Home Care Cuts – There’s More Than Meets the Eye

Goshen Independent 

Home Care Cuts – There’s More Than Meets the Eye

By: Phyllis A. Wang


Crafting a sound State budget in the midst of today’s current economic troubles is not a task to be envied. Governor Paterson and the State Legislature are facing an enormous challenge that could mean the elimination or reduction of funding for many valuable programs; however, not all cuts will result in net savings to the State.


Home care prevents and delays the delivery of care in higher cost institutional settings, yet the Governor has proposed over $150 million in new home care cuts and additional taxes. These cuts limit access to home care services by forcing agencies to confront difficult decisions about whether they must accept fewer patients, eliminate programs, and reduce direct care workforce in the face of declining reimbursement and rising costs. This results in the elderly, disabled, and chronically-ill utilizing costly emergency department, hospital, and nursing facility care, costing the State more money than initially saved.


A 2009 Health Affairs reports shows that states that invested more in home care experienced a 15.3% decrease in nursing home spending, while states that invested less encountered 3.4% growth in nursing home expenses. The report concluded that “home and community-based services programs may be one instance in which offering people greater choice also reduces cost.”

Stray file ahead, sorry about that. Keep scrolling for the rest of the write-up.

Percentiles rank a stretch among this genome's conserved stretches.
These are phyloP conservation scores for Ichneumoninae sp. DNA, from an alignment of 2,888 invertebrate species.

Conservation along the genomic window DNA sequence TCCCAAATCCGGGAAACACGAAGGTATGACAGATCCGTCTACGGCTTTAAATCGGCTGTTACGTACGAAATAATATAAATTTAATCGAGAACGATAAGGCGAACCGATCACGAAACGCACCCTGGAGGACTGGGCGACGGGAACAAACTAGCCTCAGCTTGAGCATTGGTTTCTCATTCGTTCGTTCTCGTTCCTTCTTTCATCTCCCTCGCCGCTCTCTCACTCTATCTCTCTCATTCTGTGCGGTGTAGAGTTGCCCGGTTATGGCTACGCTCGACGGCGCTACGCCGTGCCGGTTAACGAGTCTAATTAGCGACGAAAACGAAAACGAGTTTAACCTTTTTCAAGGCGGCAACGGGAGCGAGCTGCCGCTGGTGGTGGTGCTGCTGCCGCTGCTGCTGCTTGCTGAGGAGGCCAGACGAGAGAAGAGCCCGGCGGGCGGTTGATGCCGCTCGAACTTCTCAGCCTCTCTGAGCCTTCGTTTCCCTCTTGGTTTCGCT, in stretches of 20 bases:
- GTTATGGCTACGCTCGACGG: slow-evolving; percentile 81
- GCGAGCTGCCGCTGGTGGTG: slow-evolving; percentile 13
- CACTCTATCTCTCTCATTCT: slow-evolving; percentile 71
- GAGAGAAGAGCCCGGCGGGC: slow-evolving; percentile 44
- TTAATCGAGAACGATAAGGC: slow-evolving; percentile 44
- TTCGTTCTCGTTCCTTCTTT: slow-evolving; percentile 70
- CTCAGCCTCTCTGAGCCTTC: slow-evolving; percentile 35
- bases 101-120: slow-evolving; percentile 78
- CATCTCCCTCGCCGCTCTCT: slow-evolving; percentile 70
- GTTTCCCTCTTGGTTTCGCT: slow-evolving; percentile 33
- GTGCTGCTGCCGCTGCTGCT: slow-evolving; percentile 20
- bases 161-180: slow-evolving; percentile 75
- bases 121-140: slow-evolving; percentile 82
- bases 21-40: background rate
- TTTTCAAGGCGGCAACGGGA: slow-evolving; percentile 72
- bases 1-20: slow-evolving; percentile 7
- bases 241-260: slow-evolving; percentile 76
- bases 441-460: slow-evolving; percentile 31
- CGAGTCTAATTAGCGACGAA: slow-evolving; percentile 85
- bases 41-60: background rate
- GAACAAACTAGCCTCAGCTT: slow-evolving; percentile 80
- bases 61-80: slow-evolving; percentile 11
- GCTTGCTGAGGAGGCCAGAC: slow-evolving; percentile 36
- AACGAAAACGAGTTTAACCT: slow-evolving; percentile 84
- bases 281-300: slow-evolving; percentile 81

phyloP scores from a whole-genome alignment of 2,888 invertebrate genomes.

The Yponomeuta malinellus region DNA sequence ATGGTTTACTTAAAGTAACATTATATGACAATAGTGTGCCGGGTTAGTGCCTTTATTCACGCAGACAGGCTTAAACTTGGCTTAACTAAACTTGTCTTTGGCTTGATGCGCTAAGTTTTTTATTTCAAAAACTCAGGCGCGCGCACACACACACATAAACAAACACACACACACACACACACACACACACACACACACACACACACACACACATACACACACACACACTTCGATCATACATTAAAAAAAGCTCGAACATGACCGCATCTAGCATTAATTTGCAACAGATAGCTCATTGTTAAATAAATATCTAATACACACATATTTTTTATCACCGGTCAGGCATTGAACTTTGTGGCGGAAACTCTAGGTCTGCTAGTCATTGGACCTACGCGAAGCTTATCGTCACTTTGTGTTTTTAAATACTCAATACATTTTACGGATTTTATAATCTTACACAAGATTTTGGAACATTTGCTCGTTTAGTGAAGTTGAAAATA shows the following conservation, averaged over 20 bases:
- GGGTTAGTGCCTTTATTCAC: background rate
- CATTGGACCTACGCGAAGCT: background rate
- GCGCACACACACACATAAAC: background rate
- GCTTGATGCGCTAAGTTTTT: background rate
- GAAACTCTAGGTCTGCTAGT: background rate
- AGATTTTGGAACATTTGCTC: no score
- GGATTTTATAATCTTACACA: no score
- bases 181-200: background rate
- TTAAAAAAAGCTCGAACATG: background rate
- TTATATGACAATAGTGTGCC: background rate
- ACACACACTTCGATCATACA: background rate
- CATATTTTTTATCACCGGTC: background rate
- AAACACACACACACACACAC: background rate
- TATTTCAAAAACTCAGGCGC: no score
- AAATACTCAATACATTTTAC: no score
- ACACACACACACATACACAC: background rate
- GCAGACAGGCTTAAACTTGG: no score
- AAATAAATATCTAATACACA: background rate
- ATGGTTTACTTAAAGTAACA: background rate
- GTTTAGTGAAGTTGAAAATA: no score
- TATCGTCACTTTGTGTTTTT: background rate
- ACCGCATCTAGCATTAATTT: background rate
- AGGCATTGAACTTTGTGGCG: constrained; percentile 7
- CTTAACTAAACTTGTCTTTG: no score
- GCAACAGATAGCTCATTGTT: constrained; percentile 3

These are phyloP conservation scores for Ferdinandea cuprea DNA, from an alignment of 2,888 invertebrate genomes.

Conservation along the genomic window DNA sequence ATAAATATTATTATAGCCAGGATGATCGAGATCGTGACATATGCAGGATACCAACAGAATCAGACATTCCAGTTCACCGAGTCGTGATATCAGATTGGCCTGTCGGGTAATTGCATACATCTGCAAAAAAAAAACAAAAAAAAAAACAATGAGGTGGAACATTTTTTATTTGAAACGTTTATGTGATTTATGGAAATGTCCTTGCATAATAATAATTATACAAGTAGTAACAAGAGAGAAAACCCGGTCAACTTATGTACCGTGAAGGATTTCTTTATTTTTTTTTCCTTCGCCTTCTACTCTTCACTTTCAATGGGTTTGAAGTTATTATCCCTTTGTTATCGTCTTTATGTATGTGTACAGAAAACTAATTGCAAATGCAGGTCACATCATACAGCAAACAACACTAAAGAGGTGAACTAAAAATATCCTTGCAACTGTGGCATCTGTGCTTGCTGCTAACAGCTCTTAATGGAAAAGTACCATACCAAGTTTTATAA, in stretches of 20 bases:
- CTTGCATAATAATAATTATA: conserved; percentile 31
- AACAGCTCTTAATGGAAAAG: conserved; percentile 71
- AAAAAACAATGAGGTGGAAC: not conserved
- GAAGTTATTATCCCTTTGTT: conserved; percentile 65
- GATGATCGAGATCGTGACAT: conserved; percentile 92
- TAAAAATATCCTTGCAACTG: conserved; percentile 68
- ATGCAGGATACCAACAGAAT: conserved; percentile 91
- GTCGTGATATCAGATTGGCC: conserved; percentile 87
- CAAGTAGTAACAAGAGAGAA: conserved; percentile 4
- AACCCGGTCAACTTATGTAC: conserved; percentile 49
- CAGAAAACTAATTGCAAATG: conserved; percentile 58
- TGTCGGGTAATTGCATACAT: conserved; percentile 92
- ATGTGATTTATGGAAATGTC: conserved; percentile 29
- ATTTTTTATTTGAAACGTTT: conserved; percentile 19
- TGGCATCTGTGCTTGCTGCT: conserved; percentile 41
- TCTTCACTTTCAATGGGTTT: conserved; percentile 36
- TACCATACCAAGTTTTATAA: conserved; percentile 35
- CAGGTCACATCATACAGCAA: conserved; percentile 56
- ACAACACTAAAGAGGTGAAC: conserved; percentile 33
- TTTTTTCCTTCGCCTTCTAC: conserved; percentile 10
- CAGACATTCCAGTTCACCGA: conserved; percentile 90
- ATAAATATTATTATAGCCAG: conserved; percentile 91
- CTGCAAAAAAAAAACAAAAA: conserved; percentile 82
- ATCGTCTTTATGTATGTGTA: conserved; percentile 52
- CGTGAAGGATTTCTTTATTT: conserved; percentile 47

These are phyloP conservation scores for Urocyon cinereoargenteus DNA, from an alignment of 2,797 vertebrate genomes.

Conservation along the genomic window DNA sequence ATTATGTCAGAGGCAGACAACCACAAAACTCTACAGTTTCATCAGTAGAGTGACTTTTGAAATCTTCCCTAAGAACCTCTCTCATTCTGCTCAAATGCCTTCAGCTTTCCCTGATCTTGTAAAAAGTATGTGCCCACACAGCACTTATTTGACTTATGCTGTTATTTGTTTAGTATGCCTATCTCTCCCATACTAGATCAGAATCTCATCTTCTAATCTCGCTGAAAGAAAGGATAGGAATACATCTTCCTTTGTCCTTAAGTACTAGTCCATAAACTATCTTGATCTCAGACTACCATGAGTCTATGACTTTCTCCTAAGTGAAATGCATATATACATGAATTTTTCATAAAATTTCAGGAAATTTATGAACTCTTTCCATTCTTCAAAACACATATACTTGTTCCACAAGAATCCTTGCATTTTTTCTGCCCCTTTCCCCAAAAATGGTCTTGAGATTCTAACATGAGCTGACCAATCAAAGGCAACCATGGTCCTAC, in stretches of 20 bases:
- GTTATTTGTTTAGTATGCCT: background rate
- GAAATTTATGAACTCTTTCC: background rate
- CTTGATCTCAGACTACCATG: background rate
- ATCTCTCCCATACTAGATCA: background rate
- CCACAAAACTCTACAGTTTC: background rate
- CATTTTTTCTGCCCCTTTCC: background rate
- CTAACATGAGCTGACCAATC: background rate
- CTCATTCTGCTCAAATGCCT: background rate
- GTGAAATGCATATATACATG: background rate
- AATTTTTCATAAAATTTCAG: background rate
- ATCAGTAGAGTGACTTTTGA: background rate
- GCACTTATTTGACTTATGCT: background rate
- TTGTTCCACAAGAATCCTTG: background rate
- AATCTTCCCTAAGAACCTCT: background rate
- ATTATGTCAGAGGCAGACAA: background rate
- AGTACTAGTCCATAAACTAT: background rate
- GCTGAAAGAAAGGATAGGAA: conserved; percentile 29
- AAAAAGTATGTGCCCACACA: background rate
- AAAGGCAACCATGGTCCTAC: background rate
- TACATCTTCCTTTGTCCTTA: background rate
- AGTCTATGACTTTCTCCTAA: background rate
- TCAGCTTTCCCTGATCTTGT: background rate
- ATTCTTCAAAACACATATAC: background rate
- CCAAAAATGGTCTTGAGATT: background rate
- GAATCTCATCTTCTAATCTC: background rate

Despite mounting evidence that greater investment in home and community-based care is financially prudent, New York home care programs continue to be on the receiving end of relentless cuts, taxes, and unfunded government mandates that have little to do with providing care to New York’s most vulnerable. If Executive Budget cuts are enacted, home care programs will have been subject to nearly half-a-billion dollars in cuts since 2008 in addition to higher government mandated expenses.


The broad societal benefits of home care are unmistakable. Home and Community-based programs are more than a line in the budget – they are a lifeline to the community for thousands of New Yorkers and deliver the dignity that goes hand-in-hand with being able to receive care in the home.


Every day, thousands of elderly, disabled, sick and chronically-ill wake up in their own bedrooms and enjoy the security of their own home. Most of us take this for granted, but there is a renewed appreciation when it is threatened by the prospect of institutional placement.


If you want to show your support for home and community-based care programs, please visit www.homecareinfo.org and click the “Home Care Heroes” link to sign a petition opposing the cuts, tell your home care story, and learn more about the many people who positively contribute to home care on a daily basis.



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